The House on the Borderland
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there were any danger. Reaching the place where I had shot that first creature, I stopped, and made a careful scrutiny; but could see nothing. From there, I went on to where the great copingstone had fallen. It lay on its side, apparently just as it had been left when I shot the brute that was moving it. A couple of feet to the right of the nearer end, was a great dent in the ground; showing where it had struck. The other end was still within the indentation—half in, and half out. Going nearer,
muffled silence. Then, suddenly, a thought came to me, and I held my breath. The other breathing stopped. I breathed again, and, once more, it re-commenced. But now, I no longer feared. I knew that the strange sounds were not made by any lurking Swine-creature; but were simply the echo of my own respirations. Yet, I had received such a fright, that I was glad to scramble up the rift, and haul up the rope. I was far too shaken and nervous to think of entering that dark hole then, and so returned
was this movement of the dog's, I think, that gave me the first twinge of real fear. I had been considerably startled when the lights burnt first green and then red; but had been momentarily under the impression that the change was due to some influx of noxious gas into the room. Now, however, I saw that it was not so; for the candles burned with a steady flame, and showed no signs of going out, as would have been the case had the change been due to fumes in the atmosphere. I did not move. I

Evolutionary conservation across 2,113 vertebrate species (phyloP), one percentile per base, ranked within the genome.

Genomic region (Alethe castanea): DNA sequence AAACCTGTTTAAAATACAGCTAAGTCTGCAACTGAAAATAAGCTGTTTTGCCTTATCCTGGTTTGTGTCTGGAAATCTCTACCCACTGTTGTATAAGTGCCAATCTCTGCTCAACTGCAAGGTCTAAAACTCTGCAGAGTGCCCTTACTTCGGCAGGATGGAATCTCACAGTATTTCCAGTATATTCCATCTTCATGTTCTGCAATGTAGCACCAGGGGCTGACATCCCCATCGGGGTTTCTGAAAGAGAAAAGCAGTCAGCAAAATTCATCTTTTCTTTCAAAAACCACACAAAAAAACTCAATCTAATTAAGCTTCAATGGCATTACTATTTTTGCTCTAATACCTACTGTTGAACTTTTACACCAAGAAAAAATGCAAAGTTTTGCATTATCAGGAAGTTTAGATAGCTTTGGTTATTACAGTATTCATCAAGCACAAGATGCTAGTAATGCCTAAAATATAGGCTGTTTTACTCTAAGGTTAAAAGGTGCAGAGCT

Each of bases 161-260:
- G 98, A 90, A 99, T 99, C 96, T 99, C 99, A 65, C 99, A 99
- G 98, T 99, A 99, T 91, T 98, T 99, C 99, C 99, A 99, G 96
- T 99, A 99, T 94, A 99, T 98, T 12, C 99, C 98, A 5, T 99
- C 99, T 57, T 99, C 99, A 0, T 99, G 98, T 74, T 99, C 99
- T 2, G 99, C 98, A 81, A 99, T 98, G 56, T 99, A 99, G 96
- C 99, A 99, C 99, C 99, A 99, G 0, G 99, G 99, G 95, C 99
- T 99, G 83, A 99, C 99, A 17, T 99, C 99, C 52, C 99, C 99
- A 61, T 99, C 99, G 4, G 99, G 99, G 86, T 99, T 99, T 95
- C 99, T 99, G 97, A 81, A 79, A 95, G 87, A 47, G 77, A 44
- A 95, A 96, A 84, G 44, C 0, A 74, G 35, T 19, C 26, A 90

last time, I saw the earth—an enduring globule of radiant blue, swimming in an eternity of ether. And there I, a fragile flake of soul dust, flickered silently across the void, from the distant blue, into the expanse of the unknown. A great while seemed to pass over me, and now I could nowhere see anything. I had passed beyond the fixed stars and plunged into the huge blackness that waits beyond. All this time I had experienced little, save a sense of lightness and cold discomfort. Now however
aright. In my mind, a question formed, reiterating incessantly: 'What does it mean?' 'What does it mean?' and I was unable to make answer, even out of the depths of my imagination. I seemed capable only of wonder and fear. For a time longer, I gazed, noting continually some fresh point of resemblance that attracted me. At last, wearied and sorely puzzled, I turned from it, to view the rest of the strange place on to which I had intruded. Hitherto, I had been so engrossed in my scrutiny of the